Everything About The Lachman test – For ACL Tear

What is Lachman Test? 

The Lachman test is used to check for an anterior cruciate ligament (ACL) tear or injury in the knee joint. It is considered the most sensitive and specific test for diagnosing acute ACL injuries.

There are also many other special tests like the knee anterior drawer test and pivot shift test. They are also used to diagnose ACL injury or tear, but they are not as reliable as the Lachman test. Hence, it is considered superior to both the anterior drawer test and pivot shift test.

Some briefing about the Anterior cruciate ligament

The anterior cruciate ligament connects the two bones in the knee joint, the femur and the tibia. The main function of the ACL is to prevent the anterior translation of the tibia.

There are generally two types of injuries common in an ACL tear. One is a contact type injury, and the other is a non-contact type injury.

  • Contact injuries occur by the involvement of another person or thing. For example, when a soccer player is hit at the side of the knee.
  • Non-contact injuries occur from movement like when the knee ROM exceeds its limit. For example, when a sports player changes direction too fast or awkwardly jump on the land.

Non-contact injuries are more common in cases of an ACL tear. Based on an individual evaluation, when an ACL rupture occurs in the patient. Some patients generally feel or hear a pop sound within the knee joint. Swelling will develop within 30 minutes to 1 hour after the injury. Other symptoms include

  • The patient will suffer pain during walking.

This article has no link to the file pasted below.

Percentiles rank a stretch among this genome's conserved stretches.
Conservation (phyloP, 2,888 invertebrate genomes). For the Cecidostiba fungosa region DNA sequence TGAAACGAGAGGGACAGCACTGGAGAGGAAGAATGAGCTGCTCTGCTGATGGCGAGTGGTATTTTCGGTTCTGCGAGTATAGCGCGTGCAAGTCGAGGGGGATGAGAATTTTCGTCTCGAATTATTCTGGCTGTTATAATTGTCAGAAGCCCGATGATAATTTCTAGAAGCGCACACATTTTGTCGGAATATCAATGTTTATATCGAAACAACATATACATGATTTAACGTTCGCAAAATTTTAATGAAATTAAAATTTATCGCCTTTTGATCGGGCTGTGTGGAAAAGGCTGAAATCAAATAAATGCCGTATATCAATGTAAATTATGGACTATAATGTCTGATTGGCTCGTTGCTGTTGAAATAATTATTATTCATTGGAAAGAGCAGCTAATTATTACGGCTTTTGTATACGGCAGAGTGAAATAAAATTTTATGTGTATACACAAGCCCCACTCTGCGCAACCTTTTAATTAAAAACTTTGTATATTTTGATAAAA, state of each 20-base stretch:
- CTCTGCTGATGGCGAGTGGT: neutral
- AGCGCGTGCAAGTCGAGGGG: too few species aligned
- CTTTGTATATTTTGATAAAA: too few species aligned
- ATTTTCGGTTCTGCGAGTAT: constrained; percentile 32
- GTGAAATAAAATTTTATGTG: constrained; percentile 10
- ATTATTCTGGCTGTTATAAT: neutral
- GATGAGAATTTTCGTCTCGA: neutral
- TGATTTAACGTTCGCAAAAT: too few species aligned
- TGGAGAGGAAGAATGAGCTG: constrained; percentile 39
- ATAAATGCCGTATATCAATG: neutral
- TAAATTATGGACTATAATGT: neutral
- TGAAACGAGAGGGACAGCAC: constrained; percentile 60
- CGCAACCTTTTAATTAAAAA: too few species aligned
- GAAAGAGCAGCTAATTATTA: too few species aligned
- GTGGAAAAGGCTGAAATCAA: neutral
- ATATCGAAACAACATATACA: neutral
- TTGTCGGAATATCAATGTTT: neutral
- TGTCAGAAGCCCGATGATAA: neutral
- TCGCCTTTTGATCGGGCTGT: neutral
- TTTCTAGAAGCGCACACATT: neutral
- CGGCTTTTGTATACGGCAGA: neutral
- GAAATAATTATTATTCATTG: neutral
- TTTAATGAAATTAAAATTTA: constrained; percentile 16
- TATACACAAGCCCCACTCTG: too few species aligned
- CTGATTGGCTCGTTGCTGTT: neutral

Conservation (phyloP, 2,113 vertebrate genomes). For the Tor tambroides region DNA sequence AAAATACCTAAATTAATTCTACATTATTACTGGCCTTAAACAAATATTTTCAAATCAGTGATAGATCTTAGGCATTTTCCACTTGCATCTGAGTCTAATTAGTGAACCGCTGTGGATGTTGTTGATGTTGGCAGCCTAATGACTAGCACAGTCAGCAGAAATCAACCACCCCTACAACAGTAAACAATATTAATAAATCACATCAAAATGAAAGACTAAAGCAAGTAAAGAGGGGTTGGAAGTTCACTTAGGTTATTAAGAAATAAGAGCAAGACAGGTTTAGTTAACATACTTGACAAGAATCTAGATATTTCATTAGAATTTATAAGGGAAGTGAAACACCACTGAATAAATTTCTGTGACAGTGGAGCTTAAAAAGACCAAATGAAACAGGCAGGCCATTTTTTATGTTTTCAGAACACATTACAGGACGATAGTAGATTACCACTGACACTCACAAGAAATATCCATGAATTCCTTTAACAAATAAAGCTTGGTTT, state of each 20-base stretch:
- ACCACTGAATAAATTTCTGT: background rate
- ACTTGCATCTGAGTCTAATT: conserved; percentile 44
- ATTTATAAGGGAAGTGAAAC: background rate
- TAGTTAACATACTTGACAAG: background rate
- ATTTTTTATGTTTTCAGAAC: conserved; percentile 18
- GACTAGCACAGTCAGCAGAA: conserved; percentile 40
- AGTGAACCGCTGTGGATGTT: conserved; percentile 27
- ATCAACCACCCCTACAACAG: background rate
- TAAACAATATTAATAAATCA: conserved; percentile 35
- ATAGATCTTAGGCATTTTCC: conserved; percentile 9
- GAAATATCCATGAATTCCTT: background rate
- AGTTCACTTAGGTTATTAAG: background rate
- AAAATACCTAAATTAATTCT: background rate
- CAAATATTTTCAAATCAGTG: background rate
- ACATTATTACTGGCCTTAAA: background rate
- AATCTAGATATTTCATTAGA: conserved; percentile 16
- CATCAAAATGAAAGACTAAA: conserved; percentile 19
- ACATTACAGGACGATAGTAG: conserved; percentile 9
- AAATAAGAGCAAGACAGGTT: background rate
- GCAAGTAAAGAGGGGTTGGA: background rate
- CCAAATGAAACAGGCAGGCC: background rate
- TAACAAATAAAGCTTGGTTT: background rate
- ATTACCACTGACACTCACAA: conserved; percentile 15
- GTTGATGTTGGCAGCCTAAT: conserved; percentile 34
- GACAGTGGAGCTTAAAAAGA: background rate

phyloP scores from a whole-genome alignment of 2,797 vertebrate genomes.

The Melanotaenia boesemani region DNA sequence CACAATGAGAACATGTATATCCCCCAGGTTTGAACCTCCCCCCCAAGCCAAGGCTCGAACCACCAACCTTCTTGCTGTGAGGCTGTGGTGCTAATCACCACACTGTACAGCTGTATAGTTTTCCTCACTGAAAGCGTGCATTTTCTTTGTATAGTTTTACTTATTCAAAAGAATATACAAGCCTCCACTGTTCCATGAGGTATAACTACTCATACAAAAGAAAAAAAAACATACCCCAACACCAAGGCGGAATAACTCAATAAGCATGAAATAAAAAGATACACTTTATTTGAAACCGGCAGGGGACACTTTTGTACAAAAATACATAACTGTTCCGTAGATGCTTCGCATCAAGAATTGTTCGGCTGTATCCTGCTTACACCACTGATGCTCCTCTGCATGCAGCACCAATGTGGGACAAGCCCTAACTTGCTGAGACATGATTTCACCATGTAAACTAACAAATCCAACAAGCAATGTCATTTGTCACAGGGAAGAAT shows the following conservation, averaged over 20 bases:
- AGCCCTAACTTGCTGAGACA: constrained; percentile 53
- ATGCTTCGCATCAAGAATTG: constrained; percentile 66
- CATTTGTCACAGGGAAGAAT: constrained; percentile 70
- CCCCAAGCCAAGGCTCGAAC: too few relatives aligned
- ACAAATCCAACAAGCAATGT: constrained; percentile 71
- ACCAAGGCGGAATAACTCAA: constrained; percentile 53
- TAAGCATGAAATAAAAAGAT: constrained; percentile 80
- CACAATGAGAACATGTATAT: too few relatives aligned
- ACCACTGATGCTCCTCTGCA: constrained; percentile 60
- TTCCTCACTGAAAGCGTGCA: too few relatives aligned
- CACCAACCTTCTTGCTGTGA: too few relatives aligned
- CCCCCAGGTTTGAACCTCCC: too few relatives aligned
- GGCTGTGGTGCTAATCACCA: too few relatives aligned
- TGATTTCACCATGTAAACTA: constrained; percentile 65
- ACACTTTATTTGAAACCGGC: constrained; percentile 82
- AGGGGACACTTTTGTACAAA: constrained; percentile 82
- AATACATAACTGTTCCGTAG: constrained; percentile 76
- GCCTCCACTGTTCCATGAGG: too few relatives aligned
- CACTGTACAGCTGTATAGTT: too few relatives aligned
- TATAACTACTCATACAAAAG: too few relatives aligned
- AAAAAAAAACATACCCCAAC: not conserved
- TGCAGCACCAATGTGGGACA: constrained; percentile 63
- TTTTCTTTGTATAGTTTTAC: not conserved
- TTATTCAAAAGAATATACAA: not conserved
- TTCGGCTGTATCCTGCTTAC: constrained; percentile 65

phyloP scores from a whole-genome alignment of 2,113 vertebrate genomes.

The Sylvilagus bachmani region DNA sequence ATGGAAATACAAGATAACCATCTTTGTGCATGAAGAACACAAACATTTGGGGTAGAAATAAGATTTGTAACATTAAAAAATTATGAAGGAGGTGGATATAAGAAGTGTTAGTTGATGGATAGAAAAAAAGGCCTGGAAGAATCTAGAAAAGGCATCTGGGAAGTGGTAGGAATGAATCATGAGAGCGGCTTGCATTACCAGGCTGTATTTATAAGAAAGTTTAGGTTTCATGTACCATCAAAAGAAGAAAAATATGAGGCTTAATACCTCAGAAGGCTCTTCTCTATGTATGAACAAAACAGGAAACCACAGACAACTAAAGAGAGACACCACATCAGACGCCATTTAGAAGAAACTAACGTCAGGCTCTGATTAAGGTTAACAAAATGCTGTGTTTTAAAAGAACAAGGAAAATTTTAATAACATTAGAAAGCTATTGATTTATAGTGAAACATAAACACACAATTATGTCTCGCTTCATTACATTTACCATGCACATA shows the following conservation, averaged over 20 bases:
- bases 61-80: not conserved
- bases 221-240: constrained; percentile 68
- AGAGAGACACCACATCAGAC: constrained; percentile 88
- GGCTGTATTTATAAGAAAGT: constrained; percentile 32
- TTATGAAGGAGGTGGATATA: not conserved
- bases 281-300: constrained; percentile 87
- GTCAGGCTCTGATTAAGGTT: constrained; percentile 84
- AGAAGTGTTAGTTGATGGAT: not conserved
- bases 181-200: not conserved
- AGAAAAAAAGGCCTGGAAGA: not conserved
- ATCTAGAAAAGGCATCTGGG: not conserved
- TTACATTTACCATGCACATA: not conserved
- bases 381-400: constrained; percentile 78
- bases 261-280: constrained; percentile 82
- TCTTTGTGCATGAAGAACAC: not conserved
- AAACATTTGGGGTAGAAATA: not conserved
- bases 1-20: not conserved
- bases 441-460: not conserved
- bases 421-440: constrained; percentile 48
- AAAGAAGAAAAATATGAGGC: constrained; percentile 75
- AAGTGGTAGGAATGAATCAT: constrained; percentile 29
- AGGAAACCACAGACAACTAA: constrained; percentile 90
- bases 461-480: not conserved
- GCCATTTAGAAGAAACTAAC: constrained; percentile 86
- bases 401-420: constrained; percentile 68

• There will be a loss of ROM in the knee (knee flexion and extension).
  • The patient will feel like his/her knee is giving away. The primary function of the ACL is to stop the further anterior translation (forward movement) of the tibia on the femur. In the absence of ACL, the tibia will move forward and cause the knee to buckle out.

How do you Perform a Lachman Maneuver/Test?

Here is the step by step guide on how the examiner or therapist performs the Lachman maneuver/test

  • The patient should lie down in a supine lying position. Make sure that patient’s all leg muscles should be completely relaxed, especially the hamstrings muscles.
  • The examiner then bends or flex the patient’s tested leg into 20 to 30 degrees of flexion. After that, the examiner slightly externally rotates the tested leg, so the patient’s knee should point outward. This external rotation movement relaxes the iliotibial band.
  • The examiner grasps the patient’s lower thigh (femur) with one hand to stabilize the femur. At the same time, the examiner uses the other hand to grasp the proximal tibia just below where the patient’s knee bends.
  • Next, the examiner then firmly pulls the tibia forward (anteriorly) while keeping the femur stabilized.

Lachman-test

What is a positive Lachman’s test?

An excessive anterior translation (forward movement) of the proximal tibia (more than 2 mm) compared to the uninjured side and the lack of firm or hard endpoint indicates a positive Lachman’s test. A positive Lachman test indicates a torn ACL.